Historically it is supposed that people would attend the Druidic colleges, hopefully to remain throughout the course of studies to become Druids. But it would also be correct to suppose that some would not wish to do so and would rather take the information, especially that of healing and the uses of herbs, back to their home villages and thus be of use there.

The Ogham are actually part of a system of divination which eventually developed into a system of runes, an alphabet of sorts, which came to be used in written expression. Initially, however, the Ogham were not used to express words but to express feelings and were used to open the doors to hidden knowledge.

The Ogham were used only by the Celts, just as the Futhark were only used by the Nordic-Germanic people, both representing a unique and specific expression of a particular set of symbols and mythology.

Originally the Ogham were cut into wooden lathes or sticks, a series of nicks or cuts in wood. These sticks were thrown on the ground and interpreted by the way they fell. This method is called colebreni, and the interpretations read by the Ovates.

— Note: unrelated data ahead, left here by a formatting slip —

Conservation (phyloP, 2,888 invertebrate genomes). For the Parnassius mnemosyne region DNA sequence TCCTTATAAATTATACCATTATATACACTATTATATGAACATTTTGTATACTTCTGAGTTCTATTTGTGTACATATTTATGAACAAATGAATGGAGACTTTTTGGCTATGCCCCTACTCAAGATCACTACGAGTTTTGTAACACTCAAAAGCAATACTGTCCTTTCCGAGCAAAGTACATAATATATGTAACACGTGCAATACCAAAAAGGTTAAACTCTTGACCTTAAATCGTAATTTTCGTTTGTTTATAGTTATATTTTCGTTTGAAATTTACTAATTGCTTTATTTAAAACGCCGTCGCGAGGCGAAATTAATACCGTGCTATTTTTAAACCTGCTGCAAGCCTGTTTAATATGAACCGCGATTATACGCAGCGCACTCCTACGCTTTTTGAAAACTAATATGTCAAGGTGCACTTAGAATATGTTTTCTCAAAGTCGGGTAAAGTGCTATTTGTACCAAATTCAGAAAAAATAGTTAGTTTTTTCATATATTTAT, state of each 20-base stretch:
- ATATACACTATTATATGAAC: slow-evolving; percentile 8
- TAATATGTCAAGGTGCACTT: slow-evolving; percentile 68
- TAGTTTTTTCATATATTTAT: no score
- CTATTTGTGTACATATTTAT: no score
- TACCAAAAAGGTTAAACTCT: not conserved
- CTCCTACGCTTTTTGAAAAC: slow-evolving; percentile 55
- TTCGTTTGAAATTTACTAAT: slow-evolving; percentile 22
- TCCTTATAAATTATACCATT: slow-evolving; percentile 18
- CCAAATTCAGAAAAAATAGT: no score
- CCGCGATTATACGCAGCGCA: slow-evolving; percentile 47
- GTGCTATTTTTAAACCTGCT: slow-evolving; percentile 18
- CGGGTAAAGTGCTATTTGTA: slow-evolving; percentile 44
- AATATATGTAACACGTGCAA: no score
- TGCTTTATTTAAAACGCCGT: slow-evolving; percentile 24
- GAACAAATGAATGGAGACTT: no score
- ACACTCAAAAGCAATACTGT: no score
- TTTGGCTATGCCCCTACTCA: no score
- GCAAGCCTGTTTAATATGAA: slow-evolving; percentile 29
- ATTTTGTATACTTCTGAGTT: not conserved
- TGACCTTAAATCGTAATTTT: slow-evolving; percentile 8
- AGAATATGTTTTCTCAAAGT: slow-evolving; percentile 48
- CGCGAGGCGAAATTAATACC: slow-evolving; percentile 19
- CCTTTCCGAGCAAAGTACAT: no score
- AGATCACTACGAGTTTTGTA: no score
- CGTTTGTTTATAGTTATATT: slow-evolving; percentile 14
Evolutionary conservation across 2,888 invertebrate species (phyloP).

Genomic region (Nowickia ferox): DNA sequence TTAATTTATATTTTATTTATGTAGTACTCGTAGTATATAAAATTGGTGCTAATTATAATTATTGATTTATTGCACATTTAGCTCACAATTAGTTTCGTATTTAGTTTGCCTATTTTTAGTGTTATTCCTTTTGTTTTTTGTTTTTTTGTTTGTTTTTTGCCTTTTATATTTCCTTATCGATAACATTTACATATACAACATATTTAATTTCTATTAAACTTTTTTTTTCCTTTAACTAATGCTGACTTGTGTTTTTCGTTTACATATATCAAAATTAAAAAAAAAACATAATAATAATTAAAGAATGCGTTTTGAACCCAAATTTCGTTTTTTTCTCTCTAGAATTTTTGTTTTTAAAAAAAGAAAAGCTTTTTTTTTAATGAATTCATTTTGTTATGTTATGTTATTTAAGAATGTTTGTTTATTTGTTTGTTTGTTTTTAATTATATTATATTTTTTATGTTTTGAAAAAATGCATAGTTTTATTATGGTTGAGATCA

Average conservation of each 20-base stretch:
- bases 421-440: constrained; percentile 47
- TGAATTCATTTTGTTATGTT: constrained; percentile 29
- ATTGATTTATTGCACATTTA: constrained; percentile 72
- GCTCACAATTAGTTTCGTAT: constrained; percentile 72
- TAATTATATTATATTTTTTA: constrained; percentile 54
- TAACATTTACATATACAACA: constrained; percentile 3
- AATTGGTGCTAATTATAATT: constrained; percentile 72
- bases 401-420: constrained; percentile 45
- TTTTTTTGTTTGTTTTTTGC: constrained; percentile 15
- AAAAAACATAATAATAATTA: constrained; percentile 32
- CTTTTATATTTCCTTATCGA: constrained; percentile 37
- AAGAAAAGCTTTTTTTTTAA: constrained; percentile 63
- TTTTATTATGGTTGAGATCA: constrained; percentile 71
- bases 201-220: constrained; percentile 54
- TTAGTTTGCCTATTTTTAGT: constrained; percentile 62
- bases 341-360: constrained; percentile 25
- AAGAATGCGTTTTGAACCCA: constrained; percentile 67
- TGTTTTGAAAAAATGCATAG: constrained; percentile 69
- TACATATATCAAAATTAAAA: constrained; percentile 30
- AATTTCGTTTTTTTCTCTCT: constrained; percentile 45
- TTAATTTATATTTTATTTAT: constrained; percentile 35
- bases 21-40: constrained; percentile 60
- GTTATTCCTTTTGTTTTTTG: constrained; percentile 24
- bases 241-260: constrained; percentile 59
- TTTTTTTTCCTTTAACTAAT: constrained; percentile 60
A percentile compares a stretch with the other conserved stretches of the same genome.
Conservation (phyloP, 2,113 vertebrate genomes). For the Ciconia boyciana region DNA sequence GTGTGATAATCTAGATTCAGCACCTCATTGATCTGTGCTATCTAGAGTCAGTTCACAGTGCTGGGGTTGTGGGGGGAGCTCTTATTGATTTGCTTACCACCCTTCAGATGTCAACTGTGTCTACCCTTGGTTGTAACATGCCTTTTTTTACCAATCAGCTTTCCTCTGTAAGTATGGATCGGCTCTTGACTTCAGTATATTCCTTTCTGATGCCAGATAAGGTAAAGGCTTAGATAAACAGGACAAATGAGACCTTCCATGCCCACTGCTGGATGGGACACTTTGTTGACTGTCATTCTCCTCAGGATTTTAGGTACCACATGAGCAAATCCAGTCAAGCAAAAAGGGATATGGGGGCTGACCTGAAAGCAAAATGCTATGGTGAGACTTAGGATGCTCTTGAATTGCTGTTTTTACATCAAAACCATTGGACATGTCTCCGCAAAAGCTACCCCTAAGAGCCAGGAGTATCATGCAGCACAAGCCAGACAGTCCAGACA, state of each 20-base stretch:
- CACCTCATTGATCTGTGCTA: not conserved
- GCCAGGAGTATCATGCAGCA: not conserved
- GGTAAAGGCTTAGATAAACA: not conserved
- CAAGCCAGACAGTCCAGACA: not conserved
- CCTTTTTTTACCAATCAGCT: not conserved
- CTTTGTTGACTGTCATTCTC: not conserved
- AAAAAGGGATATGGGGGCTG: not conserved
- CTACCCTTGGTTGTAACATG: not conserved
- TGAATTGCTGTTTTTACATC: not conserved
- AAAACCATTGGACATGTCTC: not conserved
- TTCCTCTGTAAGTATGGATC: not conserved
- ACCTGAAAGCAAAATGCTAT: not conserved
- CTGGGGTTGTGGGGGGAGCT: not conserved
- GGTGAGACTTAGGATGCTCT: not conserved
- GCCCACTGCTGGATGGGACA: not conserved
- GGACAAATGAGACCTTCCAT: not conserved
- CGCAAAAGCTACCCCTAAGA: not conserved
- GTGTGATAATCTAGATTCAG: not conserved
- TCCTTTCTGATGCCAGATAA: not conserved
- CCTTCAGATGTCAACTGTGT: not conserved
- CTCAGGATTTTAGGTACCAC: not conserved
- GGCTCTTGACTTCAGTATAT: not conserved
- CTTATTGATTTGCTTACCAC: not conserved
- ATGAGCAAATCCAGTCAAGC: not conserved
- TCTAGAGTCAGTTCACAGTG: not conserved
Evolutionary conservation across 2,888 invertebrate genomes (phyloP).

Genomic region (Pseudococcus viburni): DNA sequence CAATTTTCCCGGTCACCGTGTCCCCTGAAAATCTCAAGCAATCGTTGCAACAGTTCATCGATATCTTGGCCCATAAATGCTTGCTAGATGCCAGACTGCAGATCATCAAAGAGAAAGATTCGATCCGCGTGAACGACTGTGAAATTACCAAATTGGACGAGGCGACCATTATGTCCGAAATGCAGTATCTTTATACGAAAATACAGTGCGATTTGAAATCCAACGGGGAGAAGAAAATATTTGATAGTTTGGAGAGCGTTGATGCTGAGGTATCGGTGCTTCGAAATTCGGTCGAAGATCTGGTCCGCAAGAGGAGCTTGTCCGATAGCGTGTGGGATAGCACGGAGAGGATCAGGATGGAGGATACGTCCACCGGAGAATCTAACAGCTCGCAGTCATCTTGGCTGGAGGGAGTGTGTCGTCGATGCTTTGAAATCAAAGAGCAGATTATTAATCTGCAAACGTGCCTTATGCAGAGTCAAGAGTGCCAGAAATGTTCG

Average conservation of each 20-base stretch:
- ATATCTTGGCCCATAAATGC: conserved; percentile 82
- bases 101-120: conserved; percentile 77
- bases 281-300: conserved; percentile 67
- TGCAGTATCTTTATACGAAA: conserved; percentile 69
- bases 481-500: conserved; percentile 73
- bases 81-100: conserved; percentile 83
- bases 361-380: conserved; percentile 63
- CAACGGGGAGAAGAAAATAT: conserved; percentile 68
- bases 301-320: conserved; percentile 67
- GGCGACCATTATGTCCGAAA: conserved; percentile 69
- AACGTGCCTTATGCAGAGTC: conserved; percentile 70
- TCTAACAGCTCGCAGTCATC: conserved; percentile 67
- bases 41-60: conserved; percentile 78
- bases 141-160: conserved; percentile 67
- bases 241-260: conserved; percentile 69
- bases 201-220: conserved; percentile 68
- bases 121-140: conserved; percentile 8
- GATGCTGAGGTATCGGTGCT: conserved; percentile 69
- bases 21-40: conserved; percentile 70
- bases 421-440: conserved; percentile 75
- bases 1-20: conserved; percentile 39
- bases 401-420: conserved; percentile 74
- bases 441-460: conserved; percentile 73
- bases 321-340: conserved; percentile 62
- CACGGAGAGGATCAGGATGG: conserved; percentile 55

Often an advanced form was used. A square frame was constructed, with the Ogham cut around its edge. This frame was spun in a manner similar to the Tibetan Prayer Wheels in use to this day. (By the way, this similarity to Indo-European practices is one of many, bringing many historians to the conclusion that the Celts and Dravidians were originally the same people who went wandering off in divergent directions.)

The Ogham were also carved on stones, reading from bottom to top. Many of these stones are found throughout the Celtic world.

The Ogham were one of many methods the Celts encoded secret knowledge and they left behind just enough information for us to construct and use a modern system.

Most present knowledge of the Ogham comes from The Book of Ballimote, which was written in the fourteenth century and transcribed by George Calder at the beginning of this one. The Ogham were originally believed to be devised by Ogma Sun Face, an archetypal Celtic father figure and sun god. (There are, however, many other sources of the history, origin and mythos of the Ogham.)